By Stephen Young
By Stephen Young
By Stephen Young
By Jim Schutze
By Rachel Watts
By Lauren Drewes Daniels
Nevertheless, as he prepares for the onslaught of national and local reporting that will mark the one-year anniversary of the attacks, Rowlett, lead anchor and managing editor at Channel 11, can't help but remember the 9/11 story that always makes him cry.
"CBS did this story on a woman whose husband was working in the World Trade Center," he says. "And when she found out it collapsed, she feared her husband was dead. So what she did that day, she sat down and took a full accounting of their time together. The time they'd spent together, the time apart, all the things she wished she'd said to him and done with him.
"And she was one of the lucky ones. At the end of the day, he called her. He had made it out. She was given another chance." Even now, there's a slight hitch in his throat when he tells the story. "And I don't care who you are or how many of these stories you've seen, that's very affecting. And we can't run away from stories like that or from remembering what happened. It's just that we, as the storytellers, can't get caught up in it ourselves. And that's hard not to do sometimes, especially in television."
Indeed, conversations with editors and reporters at several local media suggest everyone is mindful of concerns that mirror Rowlett's. All talk of wanting to adequately honor and remember 9/11/01 on 9/11/02, without seeming crass or commercial in doing so.
That's a tougher task than it may at first sound, for two reasons. One, everyone will be doing the same litany of stories: updates on North Texas residents who were in New York or Washington or who had loved ones there; exploring the amorphous "how have we changed?" story; examining the effectiveness and ineffectiveness of homeland security measures at airports, hospitals, government buildings, etc. If everyone who is paying tribute strikes the same note, it risks losing any impact whatsoever.
Two, the fact that media have always hammered home the "anniversary story" makes the vehicle less than ideal for paying tribute. When we have all grown up on endless date-based stories--50 years ago, we exploded the first hydrogen bomb!...Elvis died 25 years ago!...last month, a WNBA player slam-dunked!--they threaten to be seen as not only trite, but laughably ineffective. How can we remember terrorist attacks in the same way we remember pop culture?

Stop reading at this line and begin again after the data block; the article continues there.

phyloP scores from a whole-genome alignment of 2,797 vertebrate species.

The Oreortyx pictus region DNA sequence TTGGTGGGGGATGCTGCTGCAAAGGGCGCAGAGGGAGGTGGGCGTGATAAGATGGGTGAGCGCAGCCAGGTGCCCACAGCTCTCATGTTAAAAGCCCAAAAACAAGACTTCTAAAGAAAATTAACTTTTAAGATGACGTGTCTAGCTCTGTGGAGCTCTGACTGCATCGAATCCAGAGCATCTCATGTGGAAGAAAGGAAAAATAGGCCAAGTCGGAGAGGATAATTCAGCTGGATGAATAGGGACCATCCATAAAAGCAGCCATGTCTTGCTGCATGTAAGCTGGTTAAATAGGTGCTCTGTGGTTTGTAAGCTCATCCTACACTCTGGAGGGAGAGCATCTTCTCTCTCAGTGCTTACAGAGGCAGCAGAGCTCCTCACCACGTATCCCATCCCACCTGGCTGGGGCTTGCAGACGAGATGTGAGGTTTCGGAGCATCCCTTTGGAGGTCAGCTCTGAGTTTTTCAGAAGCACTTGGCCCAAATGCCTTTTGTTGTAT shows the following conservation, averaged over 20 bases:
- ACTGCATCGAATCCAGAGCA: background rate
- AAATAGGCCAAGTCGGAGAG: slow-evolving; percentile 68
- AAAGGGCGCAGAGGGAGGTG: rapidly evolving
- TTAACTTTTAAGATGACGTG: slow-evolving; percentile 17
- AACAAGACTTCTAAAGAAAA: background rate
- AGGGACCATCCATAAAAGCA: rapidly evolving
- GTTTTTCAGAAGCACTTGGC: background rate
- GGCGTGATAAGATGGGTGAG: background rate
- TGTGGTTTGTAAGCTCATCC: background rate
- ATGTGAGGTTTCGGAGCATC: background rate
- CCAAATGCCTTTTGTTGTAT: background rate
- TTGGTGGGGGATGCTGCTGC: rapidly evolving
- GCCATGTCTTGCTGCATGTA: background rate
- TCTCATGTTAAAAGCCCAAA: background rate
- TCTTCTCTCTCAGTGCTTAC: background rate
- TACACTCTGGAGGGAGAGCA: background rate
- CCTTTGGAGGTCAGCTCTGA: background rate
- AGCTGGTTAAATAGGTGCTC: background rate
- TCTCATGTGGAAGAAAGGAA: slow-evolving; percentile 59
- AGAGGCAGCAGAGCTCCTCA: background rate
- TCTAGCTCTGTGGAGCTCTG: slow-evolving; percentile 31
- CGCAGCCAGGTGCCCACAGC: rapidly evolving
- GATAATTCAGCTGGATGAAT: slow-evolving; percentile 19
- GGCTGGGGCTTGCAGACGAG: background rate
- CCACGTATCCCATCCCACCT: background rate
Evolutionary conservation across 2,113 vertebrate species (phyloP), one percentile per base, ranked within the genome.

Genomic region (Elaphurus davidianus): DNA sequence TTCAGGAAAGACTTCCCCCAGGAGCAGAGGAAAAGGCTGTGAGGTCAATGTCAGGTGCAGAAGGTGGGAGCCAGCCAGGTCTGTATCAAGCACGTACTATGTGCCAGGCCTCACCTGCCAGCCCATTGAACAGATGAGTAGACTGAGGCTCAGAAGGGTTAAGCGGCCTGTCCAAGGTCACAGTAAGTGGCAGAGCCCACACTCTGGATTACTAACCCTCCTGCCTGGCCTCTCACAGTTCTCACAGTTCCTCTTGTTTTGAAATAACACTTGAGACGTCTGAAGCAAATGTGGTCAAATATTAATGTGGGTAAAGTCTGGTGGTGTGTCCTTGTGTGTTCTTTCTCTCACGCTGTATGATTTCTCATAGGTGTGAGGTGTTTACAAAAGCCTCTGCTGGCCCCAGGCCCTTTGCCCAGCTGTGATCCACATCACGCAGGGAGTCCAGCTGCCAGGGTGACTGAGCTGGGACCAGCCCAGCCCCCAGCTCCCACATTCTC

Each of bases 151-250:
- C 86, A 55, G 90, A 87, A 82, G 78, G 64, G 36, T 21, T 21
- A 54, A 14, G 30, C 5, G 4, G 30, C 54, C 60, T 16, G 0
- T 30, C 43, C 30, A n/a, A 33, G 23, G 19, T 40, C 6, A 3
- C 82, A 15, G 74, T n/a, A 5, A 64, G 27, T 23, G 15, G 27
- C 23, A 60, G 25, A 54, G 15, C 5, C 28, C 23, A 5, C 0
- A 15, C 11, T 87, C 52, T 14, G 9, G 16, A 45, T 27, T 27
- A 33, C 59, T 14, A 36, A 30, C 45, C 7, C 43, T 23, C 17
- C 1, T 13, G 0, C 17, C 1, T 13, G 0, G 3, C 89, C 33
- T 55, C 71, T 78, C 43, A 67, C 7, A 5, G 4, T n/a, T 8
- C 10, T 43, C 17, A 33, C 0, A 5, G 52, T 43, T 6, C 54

Which is why Bob Mong, editor of The Dallas Morning News, uses the word "restrained" no fewer than six times while discussing his paper's plans for September 11 coverage. Even though the entire Belo company will observe a five-minute window of silence on September 11--so that employees can in their own way honor or ponder the attacks, which, forgive me, sounds too much like forced prayer--the paper itself has no such overbearing plans. "We were concerned about the girth of our special section," he says, aware that his paper has been gigged about the enormity of its special sections, specifically its monstrous yearly football preview. The special 9/11 section will appear Wednesday the 11th, not on the Sunday before, as many papers will do.
"We did not want to do a big blowout," he says. "We were selective about what went in it, because we didn't want the readers to feel overwhelmed with coverage. I mean, most of our discussions centered on the point that we could, if we wanted to, produce massive amounts of information and images, but for what point? If what we want is an intelligent distillation of what happened on September 11 and what has gone on since, where we're going, all that, then there has to be a balance."
Granted, it's hard to suggest that any newspaper or TV news 9/11 story is crass when compared with typical radio DJ stunts, even the well-meaning ones. For example, "Action Jaxon" at KBFB 97.9 The Beat began bicycling to New York City on September 2 as part of an anniversary stunt. Jaxon says he is doing so to "show that the American spirit has not faded." Unfortunately, what he's showing is that what radio does well is play music, not offer social commentary.
Radio could take a lesson from the Fort Worth Star-Telegram, which has long "done anniversaries in a big way," as one editor puts it. In this case, the paper has also chosen to contain itself. Kathy Vetter, managing editor for enterprise and investigations, says that editor Jim Witt declared early on in the 9/11 planning process that the paper would not rerun pictures of people jumping out of the World Trade Center. The paper's special 9/11 section will run Sunday the 8th.